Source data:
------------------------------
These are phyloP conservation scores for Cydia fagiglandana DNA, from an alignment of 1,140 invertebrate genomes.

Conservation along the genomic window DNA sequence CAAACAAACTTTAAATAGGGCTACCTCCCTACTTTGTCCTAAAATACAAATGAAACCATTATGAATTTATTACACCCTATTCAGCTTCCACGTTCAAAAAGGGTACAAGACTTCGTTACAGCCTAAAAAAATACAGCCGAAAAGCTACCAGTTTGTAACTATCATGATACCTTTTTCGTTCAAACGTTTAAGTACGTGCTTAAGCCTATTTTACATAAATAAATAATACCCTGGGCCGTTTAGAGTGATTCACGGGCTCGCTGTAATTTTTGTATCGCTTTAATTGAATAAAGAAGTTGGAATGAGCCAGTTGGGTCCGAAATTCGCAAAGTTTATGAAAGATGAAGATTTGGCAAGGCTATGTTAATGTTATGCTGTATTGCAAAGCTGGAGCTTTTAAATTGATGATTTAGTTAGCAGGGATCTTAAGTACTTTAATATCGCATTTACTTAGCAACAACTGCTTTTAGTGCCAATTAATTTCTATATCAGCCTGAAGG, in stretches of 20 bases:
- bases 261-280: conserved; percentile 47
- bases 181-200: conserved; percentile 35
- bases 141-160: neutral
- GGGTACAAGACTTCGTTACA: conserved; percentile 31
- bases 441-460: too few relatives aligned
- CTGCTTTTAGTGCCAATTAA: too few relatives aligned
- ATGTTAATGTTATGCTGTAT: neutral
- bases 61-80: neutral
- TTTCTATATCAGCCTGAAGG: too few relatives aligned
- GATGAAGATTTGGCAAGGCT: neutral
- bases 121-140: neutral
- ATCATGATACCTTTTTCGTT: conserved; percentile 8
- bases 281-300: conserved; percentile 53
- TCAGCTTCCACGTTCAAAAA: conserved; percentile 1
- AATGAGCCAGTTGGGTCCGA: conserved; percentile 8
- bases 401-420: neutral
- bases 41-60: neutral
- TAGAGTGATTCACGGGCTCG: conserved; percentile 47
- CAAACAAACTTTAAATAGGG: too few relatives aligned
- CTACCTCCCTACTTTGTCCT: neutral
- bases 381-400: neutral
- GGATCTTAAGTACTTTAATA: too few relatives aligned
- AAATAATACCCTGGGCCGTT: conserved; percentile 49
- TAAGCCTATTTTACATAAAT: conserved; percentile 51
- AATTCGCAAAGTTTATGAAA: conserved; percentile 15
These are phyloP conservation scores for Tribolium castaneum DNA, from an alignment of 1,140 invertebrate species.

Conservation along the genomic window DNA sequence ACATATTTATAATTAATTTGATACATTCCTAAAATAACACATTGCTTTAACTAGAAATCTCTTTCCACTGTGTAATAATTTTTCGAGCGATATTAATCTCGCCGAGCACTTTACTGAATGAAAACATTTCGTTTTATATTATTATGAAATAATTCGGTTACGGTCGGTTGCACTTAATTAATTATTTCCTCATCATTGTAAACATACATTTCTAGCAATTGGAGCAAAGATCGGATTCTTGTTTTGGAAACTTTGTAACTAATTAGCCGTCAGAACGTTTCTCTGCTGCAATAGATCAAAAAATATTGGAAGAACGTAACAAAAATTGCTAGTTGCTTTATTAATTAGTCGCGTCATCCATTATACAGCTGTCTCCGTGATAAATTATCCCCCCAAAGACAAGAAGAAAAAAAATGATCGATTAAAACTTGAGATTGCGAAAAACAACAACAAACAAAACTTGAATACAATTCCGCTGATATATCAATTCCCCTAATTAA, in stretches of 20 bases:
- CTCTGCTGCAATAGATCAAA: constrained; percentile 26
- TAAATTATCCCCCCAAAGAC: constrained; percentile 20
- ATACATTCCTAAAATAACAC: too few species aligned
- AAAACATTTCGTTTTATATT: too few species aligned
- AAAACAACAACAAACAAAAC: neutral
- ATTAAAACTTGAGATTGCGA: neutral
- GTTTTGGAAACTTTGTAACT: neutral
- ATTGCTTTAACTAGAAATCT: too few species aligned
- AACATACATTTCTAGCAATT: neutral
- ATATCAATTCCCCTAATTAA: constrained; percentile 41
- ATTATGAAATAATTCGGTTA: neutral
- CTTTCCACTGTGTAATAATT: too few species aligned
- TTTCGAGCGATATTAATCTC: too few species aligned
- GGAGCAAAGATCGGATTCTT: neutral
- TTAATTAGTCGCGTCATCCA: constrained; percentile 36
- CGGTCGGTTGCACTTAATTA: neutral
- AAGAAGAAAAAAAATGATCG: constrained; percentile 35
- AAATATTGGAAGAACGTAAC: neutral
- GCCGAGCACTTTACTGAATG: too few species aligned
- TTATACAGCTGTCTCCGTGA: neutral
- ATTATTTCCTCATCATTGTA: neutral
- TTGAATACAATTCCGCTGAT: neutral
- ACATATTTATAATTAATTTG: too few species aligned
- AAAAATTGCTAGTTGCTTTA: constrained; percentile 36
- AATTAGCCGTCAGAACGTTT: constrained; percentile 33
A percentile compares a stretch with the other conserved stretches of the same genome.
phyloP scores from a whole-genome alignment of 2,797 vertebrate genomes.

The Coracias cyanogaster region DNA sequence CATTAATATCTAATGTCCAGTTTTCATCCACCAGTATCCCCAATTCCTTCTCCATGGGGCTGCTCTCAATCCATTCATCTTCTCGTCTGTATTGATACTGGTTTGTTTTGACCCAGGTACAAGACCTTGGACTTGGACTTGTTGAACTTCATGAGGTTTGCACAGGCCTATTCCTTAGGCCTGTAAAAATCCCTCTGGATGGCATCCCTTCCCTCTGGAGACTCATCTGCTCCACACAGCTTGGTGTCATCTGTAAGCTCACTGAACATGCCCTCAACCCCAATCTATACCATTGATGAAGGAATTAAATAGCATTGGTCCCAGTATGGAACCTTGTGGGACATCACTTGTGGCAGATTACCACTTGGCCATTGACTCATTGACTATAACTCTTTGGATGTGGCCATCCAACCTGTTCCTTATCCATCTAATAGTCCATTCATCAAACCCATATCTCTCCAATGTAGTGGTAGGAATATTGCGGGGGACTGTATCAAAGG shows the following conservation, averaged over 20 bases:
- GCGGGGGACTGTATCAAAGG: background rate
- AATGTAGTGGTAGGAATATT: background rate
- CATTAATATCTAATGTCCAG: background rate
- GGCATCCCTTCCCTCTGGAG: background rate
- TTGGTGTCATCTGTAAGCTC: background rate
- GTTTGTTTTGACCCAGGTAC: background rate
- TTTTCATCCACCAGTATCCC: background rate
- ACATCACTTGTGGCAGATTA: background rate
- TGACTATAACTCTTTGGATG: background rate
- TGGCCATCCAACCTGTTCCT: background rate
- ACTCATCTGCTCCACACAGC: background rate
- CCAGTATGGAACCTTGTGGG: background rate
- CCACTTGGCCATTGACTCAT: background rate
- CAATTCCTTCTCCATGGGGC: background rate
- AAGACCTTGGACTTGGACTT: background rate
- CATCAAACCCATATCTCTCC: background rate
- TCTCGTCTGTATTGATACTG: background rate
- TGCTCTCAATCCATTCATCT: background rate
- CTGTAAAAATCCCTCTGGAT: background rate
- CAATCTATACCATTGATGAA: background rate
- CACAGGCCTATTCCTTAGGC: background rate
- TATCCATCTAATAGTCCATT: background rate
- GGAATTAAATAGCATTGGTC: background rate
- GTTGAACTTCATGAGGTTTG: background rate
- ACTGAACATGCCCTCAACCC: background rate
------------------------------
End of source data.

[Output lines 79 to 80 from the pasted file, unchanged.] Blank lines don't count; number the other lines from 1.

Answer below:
- TATCCATCTAATAGTCCATT: background rate
- GGAATTAAATAGCATTGGTC: background rate